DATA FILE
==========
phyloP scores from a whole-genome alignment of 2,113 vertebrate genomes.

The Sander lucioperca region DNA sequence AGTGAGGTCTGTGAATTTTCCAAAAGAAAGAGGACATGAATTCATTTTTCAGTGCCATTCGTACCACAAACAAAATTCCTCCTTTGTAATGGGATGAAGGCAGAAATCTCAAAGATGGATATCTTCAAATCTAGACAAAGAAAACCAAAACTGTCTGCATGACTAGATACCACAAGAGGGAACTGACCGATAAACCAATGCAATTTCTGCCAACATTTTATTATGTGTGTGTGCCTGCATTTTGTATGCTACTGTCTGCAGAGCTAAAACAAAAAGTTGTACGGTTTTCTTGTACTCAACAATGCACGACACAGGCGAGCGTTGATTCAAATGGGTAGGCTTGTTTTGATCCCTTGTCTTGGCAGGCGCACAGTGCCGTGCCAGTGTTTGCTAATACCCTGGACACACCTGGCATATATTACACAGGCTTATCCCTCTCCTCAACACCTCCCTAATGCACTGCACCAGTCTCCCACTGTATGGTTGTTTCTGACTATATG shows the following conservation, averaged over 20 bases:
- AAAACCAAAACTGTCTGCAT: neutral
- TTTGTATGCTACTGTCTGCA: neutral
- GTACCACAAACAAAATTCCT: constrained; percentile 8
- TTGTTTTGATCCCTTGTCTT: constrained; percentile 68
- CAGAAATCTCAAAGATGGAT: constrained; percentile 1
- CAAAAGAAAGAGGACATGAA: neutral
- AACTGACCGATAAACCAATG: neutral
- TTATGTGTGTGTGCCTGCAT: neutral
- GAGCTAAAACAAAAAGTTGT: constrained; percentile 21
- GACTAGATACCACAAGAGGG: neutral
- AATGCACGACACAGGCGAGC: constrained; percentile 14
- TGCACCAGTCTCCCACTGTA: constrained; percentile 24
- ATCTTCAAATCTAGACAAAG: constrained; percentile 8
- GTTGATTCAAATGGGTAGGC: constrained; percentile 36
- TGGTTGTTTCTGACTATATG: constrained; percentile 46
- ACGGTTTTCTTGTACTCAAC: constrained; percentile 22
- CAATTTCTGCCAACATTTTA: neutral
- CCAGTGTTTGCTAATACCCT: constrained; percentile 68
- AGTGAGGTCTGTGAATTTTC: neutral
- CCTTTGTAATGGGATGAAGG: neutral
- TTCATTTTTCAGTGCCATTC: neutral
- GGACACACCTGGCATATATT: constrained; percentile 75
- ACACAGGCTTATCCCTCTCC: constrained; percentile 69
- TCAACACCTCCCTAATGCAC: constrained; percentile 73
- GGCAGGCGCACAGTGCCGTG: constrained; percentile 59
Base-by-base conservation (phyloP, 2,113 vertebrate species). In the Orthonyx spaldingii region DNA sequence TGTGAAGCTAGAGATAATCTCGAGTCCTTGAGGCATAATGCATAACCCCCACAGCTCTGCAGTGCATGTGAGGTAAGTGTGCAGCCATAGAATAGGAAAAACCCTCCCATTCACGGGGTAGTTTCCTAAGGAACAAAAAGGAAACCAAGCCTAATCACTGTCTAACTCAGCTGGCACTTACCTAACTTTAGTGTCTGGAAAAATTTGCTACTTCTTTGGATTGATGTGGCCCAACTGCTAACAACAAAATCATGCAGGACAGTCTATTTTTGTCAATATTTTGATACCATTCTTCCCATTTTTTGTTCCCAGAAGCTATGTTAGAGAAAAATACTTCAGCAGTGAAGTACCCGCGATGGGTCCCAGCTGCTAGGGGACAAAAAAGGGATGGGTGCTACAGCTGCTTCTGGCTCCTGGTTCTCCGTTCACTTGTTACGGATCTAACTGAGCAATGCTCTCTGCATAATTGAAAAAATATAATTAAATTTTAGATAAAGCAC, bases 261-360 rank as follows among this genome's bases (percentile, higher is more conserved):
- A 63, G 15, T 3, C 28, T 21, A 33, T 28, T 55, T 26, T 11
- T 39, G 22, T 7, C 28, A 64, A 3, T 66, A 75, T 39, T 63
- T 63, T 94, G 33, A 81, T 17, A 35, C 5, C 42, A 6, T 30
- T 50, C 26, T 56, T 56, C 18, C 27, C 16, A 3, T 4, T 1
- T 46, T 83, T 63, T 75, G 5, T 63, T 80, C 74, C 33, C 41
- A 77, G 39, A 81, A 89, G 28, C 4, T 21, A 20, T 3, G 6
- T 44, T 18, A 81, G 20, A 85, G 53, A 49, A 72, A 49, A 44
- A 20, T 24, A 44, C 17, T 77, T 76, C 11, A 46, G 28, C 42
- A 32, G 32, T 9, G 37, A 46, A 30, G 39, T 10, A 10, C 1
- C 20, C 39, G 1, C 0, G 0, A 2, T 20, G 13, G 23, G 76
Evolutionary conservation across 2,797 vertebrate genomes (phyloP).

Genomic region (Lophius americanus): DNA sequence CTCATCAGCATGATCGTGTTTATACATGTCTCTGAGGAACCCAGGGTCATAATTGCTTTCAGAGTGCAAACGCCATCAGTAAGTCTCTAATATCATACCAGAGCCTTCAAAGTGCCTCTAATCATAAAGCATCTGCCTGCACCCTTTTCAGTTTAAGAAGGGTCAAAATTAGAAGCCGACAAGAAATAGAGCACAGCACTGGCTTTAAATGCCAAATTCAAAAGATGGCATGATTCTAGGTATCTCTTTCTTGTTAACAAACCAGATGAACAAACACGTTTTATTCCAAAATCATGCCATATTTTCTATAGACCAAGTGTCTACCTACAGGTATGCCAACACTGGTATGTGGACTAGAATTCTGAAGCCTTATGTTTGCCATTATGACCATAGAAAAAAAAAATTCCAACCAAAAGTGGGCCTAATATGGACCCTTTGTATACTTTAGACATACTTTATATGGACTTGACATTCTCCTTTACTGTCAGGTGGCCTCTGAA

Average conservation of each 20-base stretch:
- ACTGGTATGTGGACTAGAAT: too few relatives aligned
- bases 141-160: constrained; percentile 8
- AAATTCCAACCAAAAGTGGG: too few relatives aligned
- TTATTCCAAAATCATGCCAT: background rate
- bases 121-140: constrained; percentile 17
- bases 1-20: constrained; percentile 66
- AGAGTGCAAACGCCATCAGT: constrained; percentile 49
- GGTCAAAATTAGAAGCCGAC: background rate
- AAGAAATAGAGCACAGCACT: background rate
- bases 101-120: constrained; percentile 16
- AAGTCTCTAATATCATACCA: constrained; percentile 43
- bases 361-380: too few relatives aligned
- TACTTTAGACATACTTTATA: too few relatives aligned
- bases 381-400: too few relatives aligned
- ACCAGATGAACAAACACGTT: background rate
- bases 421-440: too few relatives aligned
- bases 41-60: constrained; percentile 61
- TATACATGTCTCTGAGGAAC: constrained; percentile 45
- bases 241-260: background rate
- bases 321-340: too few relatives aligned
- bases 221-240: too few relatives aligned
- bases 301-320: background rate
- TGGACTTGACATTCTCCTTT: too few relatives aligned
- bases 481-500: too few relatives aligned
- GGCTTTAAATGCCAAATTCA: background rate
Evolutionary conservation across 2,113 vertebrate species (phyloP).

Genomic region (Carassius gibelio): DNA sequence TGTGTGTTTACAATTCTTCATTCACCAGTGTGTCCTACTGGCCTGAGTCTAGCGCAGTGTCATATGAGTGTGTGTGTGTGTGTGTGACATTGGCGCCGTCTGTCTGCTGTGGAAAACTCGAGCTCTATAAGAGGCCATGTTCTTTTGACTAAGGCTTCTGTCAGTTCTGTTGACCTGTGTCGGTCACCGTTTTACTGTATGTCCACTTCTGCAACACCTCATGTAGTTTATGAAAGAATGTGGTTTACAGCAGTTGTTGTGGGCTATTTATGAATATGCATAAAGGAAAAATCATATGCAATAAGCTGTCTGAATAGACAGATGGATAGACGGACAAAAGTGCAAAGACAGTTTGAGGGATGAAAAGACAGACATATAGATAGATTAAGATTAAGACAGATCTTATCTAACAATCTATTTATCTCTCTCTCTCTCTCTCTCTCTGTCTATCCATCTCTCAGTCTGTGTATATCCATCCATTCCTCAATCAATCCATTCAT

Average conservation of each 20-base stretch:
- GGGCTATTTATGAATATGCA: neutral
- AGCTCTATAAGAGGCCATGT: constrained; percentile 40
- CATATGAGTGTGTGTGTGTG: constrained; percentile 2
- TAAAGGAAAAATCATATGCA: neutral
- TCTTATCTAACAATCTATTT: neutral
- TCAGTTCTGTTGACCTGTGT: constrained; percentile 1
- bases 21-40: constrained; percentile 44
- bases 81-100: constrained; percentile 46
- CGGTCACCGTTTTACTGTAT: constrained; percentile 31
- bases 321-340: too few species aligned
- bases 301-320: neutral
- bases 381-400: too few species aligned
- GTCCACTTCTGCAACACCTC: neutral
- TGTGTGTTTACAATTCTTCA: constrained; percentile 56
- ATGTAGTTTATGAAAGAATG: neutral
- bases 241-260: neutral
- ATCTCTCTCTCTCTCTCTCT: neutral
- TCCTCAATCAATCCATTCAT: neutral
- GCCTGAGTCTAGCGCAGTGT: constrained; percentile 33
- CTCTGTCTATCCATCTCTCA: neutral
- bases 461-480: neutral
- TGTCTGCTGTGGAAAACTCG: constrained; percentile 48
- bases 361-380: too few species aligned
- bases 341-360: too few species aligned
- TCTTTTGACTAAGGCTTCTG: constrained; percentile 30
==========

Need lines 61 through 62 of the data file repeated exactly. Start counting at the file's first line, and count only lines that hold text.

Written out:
- bases 321-340: too few relatives aligned
- bases 221-240: too few relatives aligned